Honour Among Men and Nations

Honour Among Men and Nations: Transformations of an idea

GEOFFREY BEST
Copyright Date: 1982
Pages: 108
https://www.jstor.org/stable/10.3138/j.ctt15jjcn3
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  • Book Info
    Honour Among Men and Nations
    Book Description:

    To no group subject to sociological and political analysis has honour seemed to matter more than to the military. The degeneration of this concept and of the public realm in which honour's obligations have to be observed is the subject of this book, based on the 1981 Joanne Goodman Lectures at the University of Western Ontario.

    eISBN: 978-1-4426-5690-1
    Subjects: Political Science, History, Anthropology

Table of Contents

  1. Front Matter
    (pp. i-vi)
  2. Table of Contents
    (pp. vii-viii)
  3. Foreword
    (pp. ix-x)
    Neville Thompson

    The Joanne Goodman Lectures were established at the University of Western Ontario in 1975 to honour the memory of the elder daughter of Mr and Mrs Edwin A. Goodman of Toronto. Each year the university invites a scholar to deliver three lectures on some aspect of the history of the English-speaking peoples, particularly those of the Atlantic Triangle of Canada, the United Kingdom, and the United States, that will be of interest to members of the university community and the general public. The list of those who have so far participated in the series indicates the distinction of these lectures...

  4. Preface
    (pp. xi-xiv)
    Geoffrey Best
  5. 1 Noblemen and the Rest
    (pp. 1-26)

    WHEN THE DECISION was made to honour me with an invitation to give the 1981 Joanne Goodman Lectures, it must have been expected that in giving them I might not depart wholly from the preoccupations of the last ten years of my working life. They have been to write a history of the international law of war: those evolving codes of prohibitions and restraints, the Geneva Conventions the best known of them, by which States have attempted to limit the material and psychological damages of their deadly quarrels.¹ That work had frustrations as well as fulfilments. Partly because I sought...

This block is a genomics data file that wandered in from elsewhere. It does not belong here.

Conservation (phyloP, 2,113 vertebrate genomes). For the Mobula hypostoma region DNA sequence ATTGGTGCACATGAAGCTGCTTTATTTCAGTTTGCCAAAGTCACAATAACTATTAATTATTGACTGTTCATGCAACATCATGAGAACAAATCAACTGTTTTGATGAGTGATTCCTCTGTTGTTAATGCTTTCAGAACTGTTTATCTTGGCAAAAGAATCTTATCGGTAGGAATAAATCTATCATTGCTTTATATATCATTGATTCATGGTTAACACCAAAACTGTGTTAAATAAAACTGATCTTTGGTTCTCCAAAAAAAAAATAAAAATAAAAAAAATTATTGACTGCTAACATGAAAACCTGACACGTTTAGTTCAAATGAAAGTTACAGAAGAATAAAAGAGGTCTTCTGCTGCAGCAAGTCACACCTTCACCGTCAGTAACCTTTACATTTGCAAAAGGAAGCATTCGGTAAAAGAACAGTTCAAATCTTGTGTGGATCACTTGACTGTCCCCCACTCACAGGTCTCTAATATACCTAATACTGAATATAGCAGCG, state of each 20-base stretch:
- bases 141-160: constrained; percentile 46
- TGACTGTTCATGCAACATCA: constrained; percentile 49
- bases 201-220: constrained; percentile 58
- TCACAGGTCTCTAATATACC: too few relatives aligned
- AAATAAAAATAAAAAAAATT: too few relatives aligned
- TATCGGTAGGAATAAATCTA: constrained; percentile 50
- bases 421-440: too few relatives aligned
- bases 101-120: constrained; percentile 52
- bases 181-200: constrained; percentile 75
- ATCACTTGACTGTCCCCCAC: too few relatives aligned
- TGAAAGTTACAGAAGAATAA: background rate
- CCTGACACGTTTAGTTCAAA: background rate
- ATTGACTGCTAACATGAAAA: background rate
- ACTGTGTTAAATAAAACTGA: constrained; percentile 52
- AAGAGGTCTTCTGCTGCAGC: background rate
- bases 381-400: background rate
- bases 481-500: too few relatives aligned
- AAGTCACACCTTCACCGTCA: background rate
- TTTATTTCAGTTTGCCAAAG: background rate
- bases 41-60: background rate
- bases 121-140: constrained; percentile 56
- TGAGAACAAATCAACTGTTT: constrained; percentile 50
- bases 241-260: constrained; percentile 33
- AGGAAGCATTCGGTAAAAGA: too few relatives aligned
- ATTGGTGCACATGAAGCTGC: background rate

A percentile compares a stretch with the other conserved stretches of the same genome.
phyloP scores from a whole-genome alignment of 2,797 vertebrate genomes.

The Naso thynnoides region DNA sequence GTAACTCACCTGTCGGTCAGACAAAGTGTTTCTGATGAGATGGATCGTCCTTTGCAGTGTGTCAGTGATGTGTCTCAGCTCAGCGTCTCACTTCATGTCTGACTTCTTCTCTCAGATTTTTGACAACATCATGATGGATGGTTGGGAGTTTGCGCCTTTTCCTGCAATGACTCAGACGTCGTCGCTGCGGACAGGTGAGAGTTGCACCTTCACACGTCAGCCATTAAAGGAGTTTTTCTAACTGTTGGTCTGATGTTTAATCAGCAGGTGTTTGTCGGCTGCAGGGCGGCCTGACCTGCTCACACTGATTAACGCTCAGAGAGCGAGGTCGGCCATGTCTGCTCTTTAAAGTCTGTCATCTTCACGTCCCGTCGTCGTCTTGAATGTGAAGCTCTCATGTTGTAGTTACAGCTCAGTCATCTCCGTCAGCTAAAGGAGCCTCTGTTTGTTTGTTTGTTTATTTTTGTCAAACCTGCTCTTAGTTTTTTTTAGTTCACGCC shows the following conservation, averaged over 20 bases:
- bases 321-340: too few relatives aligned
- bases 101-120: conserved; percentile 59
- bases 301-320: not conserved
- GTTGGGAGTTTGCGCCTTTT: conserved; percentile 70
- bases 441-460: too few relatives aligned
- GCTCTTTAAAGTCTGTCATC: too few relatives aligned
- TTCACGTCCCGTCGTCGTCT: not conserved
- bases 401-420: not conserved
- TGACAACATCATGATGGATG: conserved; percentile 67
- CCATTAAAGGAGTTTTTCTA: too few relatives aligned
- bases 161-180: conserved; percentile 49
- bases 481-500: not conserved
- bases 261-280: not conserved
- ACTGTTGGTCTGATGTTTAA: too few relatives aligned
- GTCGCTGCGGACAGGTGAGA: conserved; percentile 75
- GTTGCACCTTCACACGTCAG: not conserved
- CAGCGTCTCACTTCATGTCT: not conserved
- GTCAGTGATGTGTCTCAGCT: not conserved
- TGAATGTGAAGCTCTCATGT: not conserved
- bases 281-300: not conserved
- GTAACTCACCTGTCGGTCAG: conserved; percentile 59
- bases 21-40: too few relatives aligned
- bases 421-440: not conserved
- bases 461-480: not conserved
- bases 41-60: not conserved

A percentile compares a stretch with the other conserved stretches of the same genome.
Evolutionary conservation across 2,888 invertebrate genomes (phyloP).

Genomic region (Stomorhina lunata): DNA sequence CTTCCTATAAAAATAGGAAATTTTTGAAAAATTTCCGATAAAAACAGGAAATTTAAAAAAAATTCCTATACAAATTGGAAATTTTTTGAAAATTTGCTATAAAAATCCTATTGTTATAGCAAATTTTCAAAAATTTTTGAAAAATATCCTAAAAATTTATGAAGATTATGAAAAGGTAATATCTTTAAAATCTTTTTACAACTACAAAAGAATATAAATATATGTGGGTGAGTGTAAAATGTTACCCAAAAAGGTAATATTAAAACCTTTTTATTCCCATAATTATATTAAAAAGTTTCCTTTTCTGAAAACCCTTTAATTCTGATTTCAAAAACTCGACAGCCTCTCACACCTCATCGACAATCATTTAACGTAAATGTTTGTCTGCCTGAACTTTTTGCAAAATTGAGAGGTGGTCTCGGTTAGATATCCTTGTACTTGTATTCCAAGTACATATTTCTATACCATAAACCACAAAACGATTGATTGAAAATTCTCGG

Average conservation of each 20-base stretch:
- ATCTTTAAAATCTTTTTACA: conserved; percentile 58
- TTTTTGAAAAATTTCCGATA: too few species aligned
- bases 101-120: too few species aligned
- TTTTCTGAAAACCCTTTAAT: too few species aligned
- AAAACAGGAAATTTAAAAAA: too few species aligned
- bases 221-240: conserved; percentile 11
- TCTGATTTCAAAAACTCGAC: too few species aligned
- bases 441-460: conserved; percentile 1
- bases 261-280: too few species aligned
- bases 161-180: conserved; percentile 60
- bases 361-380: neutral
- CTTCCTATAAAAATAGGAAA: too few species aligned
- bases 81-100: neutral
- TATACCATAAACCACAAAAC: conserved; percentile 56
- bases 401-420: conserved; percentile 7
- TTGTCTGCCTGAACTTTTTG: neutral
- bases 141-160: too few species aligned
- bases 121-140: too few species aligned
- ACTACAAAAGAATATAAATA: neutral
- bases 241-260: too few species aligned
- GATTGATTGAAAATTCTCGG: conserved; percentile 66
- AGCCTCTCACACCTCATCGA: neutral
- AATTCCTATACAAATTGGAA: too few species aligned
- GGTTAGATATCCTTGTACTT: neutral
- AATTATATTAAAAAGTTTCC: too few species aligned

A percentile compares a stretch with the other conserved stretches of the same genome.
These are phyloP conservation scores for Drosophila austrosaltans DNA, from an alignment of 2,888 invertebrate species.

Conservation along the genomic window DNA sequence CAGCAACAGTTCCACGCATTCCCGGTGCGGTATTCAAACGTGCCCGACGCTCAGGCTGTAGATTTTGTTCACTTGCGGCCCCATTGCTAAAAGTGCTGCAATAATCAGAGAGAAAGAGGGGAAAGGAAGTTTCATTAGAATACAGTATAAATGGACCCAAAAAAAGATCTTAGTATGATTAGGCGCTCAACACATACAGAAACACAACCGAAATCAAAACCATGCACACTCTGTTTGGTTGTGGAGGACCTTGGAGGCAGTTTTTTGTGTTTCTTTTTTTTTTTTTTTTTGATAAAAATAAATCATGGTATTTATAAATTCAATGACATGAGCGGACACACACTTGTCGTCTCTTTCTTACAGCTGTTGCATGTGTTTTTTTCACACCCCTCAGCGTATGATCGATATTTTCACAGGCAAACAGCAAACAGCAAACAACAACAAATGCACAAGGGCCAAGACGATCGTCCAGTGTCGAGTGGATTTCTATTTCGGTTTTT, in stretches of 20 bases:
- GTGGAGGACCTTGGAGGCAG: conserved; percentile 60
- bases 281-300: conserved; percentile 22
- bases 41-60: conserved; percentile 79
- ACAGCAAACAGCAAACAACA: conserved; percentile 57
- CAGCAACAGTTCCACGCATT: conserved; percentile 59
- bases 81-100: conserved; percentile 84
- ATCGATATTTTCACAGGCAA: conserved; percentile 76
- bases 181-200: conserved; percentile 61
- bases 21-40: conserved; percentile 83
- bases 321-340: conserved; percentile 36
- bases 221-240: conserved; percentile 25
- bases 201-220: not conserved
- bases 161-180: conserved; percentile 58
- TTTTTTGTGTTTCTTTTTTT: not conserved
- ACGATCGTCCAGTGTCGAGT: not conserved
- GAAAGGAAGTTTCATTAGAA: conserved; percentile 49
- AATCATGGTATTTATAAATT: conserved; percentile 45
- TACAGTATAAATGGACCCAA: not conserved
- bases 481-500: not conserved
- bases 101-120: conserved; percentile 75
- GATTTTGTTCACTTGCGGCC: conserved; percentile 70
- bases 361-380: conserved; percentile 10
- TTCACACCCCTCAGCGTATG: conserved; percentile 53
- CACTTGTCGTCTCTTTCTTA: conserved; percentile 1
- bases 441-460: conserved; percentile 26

6. 2 Democracy and Nationalization
    (pp. 27-54)

    HISTORIANS OF NATIONALISM agree to differ in their estimates of how much of it (and what sorts of it) already existed in the Atlantic world of 1785. They are at one in recognizing that that world by 1815 was full of it, and that although each national variety had of course its own strong characteristics, those varieties had enough in common for it to constitute the most momentous phenomenon of modern history. And of its common elements, commonest was the relish of war. The peoples now becoming conscious (or perhaps just more conscious) of themselves as nations did so, without...

  7. 3 Man and Mankind
    (pp. 55-84)

    THE GREAT WAR was the high-water mark, for the European and North American empires, of the nationalization of honour, a process that had been going on since about the time of the American and French revolutions. Within the past half century or so, the tide has somewhat turned as the consequences have been experienced of such a fragmentation of one of mankind’s noblest impulses into the mutually exclusive services of the States into which mankind is divided.

    For the military, the part of mankind which had traditionally laid most claim to honour, and which was still enjoying as much of...

  8. Postscript
    (pp. 85-94)

    IT CAN BE NO condemnation of a set of three lectures on an ambitious theme that they left out a lot, but I welcome this opportunity to comment briefly on some of the more attractive and seemingly rewarding aspects of honour I had to leave aside. Books that do not set out to be definitive (and what book can claim to be so unless its subject is a small, dry one?) ought to invite further inquiry, and even to provoke it. I certainly hope this little book will. There is so much it has not dealt with.

    The Soviet Union,...

  9. Notes
    (pp. 95-104)
  10. Index
    (pp. 105-108)
  11. Back Matter
    (pp. 109-109)